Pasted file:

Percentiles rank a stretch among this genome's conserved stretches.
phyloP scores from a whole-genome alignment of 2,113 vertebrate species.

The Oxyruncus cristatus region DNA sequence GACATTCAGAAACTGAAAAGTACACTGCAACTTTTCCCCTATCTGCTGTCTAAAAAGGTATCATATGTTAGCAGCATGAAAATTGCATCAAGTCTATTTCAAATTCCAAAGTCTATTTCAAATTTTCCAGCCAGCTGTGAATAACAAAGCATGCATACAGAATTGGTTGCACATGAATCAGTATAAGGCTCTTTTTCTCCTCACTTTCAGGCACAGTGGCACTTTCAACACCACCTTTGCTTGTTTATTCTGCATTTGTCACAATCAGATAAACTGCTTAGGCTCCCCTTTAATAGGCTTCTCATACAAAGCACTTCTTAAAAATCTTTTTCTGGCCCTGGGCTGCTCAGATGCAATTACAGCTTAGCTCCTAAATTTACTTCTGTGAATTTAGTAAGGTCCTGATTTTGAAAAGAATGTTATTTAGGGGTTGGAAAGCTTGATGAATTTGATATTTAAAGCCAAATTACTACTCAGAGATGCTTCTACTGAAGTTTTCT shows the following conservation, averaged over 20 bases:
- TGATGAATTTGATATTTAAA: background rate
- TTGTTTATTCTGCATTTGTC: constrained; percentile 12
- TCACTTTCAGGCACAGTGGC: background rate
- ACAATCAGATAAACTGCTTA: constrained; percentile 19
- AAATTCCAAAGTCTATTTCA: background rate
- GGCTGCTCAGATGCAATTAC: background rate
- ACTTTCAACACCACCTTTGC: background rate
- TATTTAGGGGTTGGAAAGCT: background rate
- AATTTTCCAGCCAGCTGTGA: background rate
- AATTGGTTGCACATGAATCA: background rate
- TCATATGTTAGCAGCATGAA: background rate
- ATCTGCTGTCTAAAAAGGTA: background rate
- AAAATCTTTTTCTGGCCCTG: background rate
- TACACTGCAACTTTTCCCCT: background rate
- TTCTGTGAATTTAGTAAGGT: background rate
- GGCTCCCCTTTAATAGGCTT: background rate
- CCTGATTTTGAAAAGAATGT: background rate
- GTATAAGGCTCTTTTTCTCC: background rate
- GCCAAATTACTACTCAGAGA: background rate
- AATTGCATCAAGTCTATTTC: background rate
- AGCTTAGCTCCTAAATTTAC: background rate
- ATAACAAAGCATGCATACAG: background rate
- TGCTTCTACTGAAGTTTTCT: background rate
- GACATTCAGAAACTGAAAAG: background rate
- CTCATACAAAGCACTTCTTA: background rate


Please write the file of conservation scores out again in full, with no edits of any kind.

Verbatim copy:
Percentiles rank a stretch among this genome's conserved stretches.
phyloP scores from a whole-genome alignment of 2,113 vertebrate species.

The Oxyruncus cristatus region DNA sequence GACATTCAGAAACTGAAAAGTACACTGCAACTTTTCCCCTATCTGCTGTCTAAAAAGGTATCATATGTTAGCAGCATGAAAATTGCATCAAGTCTATTTCAAATTCCAAAGTCTATTTCAAATTTTCCAGCCAGCTGTGAATAACAAAGCATGCATACAGAATTGGTTGCACATGAATCAGTATAAGGCTCTTTTTCTCCTCACTTTCAGGCACAGTGGCACTTTCAACACCACCTTTGCTTGTTTATTCTGCATTTGTCACAATCAGATAAACTGCTTAGGCTCCCCTTTAATAGGCTTCTCATACAAAGCACTTCTTAAAAATCTTTTTCTGGCCCTGGGCTGCTCAGATGCAATTACAGCTTAGCTCCTAAATTTACTTCTGTGAATTTAGTAAGGTCCTGATTTTGAAAAGAATGTTATTTAGGGGTTGGAAAGCTTGATGAATTTGATATTTAAAGCCAAATTACTACTCAGAGATGCTTCTACTGAAGTTTTCT shows the following conservation, averaged over 20 bases:
- TGATGAATTTGATATTTAAA: background rate
- TTGTTTATTCTGCATTTGTC: constrained; percentile 12
- TCACTTTCAGGCACAGTGGC: background rate
- ACAATCAGATAAACTGCTTA: constrained; percentile 19
- AAATTCCAAAGTCTATTTCA: background rate
- GGCTGCTCAGATGCAATTAC: background rate
- ACTTTCAACACCACCTTTGC: background rate
- TATTTAGGGGTTGGAAAGCT: background rate
- AATTTTCCAGCCAGCTGTGA: background rate
- AATTGGTTGCACATGAATCA: background rate
- TCATATGTTAGCAGCATGAA: background rate
- ATCTGCTGTCTAAAAAGGTA: background rate
- AAAATCTTTTTCTGGCCCTG: background rate
- TACACTGCAACTTTTCCCCT: background rate
- TTCTGTGAATTTAGTAAGGT: background rate
- GGCTCCCCTTTAATAGGCTT: background rate
- CCTGATTTTGAAAAGAATGT: background rate
- GTATAAGGCTCTTTTTCTCC: background rate
- GCCAAATTACTACTCAGAGA: background rate
- AATTGCATCAAGTCTATTTC: background rate
- AGCTTAGCTCCTAAATTTAC: background rate
- ATAACAAAGCATGCATACAG: background rate
- TGCTTCTACTGAAGTTTTCT: background rate
- GACATTCAGAAACTGAAAAG: background rate
- CTCATACAAAGCACTTCTTA: background rate